Shattered Star Quilt Along – Week 3: Half Square Triangles 8-at-a-Time Tutorial
Welcome back to the Shattered Star Quilt Along!
We’re officially entering Week 3 of the QAL and that means sewing time!!
So far, you’ve:
- Checked out all the essential tools and notions you’ll need.
- Tackled picking your fabric and considered their colour values,
- Learned all the ins and outs of pressing them nice and flat; and
- Picked up tips on cutting them accurately.
Keep these lessons in mind, as these foundational quilting techniques will serve you well throughout the rest of the Shattered Star quilt journey!
The next step we need to tackle is making our half square triangles (HSTs). My love for quilting started with HSTs, so it's no surprise they sneak their way into my designs on the regular.
The Shattered Star quilt pattern uses the 8-at-a-time method to make quick work of creating the HSTs.
*This post contains affiliate links, meaning, at no additional cost to you, if you click through and make a purchase, I may receive a commission.
WHAT YOU’LL NEED
Before you can start creating your HSTs, you’ll need a few basic tools and materials to get started, including:
8-AT-A-TIME HALF SQUARE TRIANGLES
The 8-at-a-time method is an amazing technique to have in your quilty arsenal – especially when you need to make a ton of HSTs and FAST.
Let’s dive in.
HOW TO STITCH YOUR HALF SQUARE TRIANGLES
Start by marking diagonal lines from corner to corner on the back of one of your squares.
Place the squares right sides together (RST), making sure they’re lined up nicely.
Pin in place. This is optional, but it does help prevent the squares from shifting while you stitch. You can also opt to glue in place if you prefer working without pins. The larger my squares, the more I tend to pin.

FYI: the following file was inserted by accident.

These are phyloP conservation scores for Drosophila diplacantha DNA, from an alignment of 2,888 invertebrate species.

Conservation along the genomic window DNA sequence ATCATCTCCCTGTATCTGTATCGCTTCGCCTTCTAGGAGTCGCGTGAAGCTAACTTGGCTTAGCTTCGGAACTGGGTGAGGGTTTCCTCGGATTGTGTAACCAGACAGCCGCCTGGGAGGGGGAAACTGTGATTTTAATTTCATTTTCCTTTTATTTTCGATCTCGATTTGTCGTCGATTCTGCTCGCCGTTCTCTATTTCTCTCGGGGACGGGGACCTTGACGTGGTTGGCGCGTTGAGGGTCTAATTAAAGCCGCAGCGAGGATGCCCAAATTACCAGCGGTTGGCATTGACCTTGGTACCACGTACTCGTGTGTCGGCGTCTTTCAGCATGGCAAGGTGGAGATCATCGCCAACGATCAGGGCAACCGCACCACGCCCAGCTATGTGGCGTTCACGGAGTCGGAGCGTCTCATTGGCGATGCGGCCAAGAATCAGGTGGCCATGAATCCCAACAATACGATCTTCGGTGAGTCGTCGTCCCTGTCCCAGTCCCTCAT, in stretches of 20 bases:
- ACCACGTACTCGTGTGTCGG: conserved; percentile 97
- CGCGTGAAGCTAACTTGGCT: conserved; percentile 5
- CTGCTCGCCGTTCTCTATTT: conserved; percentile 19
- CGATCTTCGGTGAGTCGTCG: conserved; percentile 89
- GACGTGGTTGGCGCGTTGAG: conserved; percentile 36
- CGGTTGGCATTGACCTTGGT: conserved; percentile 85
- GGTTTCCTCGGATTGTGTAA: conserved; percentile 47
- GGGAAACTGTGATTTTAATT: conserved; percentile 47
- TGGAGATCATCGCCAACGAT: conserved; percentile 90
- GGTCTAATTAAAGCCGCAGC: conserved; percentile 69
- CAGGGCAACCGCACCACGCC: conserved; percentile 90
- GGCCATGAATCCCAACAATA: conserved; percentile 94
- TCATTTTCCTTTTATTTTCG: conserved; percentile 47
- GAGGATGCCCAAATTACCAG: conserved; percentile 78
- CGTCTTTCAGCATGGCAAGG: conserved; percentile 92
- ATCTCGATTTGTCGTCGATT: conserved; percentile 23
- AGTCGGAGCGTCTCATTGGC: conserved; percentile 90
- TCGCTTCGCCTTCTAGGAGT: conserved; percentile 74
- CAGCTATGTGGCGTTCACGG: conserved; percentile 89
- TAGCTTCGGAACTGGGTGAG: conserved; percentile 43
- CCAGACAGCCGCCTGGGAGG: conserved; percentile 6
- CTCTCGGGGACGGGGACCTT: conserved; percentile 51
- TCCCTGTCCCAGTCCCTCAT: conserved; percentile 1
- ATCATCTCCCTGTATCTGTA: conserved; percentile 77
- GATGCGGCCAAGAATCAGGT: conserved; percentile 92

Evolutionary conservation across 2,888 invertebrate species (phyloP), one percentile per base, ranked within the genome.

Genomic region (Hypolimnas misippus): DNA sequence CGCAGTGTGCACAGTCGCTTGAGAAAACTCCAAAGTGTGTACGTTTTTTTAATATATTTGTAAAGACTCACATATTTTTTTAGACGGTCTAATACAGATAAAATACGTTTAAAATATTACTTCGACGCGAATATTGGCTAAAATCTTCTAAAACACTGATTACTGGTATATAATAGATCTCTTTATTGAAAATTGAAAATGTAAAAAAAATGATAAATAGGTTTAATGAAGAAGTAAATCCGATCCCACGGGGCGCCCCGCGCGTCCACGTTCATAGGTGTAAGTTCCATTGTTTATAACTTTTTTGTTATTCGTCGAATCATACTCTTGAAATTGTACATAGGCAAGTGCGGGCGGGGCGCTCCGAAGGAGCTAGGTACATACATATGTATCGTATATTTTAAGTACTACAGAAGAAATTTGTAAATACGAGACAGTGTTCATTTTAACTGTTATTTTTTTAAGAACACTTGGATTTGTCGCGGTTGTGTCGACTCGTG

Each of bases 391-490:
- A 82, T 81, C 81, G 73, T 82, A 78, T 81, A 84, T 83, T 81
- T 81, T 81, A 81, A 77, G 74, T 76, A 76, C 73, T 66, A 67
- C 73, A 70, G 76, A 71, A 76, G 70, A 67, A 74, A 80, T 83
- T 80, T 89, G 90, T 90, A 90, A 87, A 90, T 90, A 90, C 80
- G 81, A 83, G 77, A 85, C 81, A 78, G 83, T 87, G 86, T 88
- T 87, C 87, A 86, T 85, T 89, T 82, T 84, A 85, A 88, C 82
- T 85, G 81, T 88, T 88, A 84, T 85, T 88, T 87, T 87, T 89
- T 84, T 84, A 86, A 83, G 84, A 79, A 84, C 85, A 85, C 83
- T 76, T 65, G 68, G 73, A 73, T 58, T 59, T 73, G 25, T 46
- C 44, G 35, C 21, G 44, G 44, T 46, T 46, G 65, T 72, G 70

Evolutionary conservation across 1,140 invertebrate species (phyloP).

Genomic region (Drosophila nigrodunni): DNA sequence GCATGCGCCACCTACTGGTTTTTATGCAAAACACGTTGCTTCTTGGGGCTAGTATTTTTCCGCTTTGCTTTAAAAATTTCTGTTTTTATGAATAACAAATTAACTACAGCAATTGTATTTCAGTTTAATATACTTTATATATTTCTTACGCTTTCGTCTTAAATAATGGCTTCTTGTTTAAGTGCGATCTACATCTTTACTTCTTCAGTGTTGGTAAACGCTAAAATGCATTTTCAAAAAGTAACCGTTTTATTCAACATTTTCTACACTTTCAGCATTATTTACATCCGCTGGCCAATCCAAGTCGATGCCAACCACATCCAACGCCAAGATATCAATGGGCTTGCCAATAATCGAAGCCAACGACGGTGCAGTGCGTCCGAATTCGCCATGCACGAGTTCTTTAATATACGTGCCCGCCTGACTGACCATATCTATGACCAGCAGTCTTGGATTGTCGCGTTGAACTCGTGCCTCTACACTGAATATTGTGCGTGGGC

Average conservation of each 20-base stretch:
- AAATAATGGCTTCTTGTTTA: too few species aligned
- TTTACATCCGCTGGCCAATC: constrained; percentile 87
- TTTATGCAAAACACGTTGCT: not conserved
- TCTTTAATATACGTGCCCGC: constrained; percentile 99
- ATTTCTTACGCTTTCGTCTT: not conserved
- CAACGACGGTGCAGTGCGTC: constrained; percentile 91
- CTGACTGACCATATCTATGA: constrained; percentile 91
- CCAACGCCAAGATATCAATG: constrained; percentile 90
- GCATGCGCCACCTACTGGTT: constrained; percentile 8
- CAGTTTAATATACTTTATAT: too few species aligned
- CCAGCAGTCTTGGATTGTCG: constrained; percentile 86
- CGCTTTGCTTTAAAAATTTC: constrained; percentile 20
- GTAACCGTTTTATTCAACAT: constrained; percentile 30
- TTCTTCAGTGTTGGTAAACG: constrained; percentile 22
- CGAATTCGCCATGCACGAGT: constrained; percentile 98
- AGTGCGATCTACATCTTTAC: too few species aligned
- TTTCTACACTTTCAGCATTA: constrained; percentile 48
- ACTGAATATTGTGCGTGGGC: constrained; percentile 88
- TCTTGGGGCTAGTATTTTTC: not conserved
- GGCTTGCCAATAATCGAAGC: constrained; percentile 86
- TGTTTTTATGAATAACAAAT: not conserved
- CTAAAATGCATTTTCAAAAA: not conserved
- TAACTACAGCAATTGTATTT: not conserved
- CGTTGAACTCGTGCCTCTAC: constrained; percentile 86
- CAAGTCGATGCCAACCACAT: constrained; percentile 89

Stitch a scant ¼” seam allowance (here are tips on how to get a scant ¼” SA) on either side of each drawn line, for a total of 4 stitched lines. If you’re making more than one set of 8-at-a-time HSTs, then you can totally chain piece them in batches (see the chain piecing tutorial for more). First stitch down one side on all of them, and then repeat on the remaining lines until all 4 lines have been stitched.
HOW TO CUT YOUR HALF SQUARE TRIANGLES
To cut your HSTs apart, start making 2 cuts down the center of the square. Without moving the block, cut along each of your diagonally drawn lines directly on your drawn lines.
This creates 8 HSTs.
HOW TO PRESS YOUR HALF SQUARE TRIANGLES
When it comes time to pressing your HSTs, I want you to remember to be gentle. You’re working with a lot of bias edges at this point and they like to s-t-r-e-t-c-h.
Don’t pull on your fabric.
You want to start by setting seams. Place your hot iron on top of your stitches. This will help your stitches “sink” into your fabric and help make them “one”.
Don’t iron your HSTs – you want to press them. Go back to Lesson 2 for all my top pressing tips!
I like to then finger press the seam to the side, before locking that seam in place with my hot iron. This approach helps reduce any pulling on the fibers.
The Shattered Star quilt pattern includes pressing directions to help your seams nest. You can always opt to press your seams open if you prefer having less bulky seams.
HOW TO SQUARE UP HALF SQUARE TRIANGLES
Your starting squares are purposely made a little larger to give you trimming wiggle room. The HSTs are the foundation of the pattern. Having them nice and square will help you piece them more easily and accurately.
There are several ways you can trim your HSTs.
TRIMMING HSTS USING A REGULAR RULER
I’ve already shared a tutorial on how to square up HSTs with an oversized ruler.
This is super handy if you don’t want to bring too many rulers and notions into your sewing space. I used the above technique for years and it works like a charm.
TRIMMING HSTS USING A SPECIALTY RULER
But since I make a lot of quilts with HSTs, I’ve slowly started to try other rulers and notions. Here’s what I currently can’t live without when it comes to trimming my half square triangles: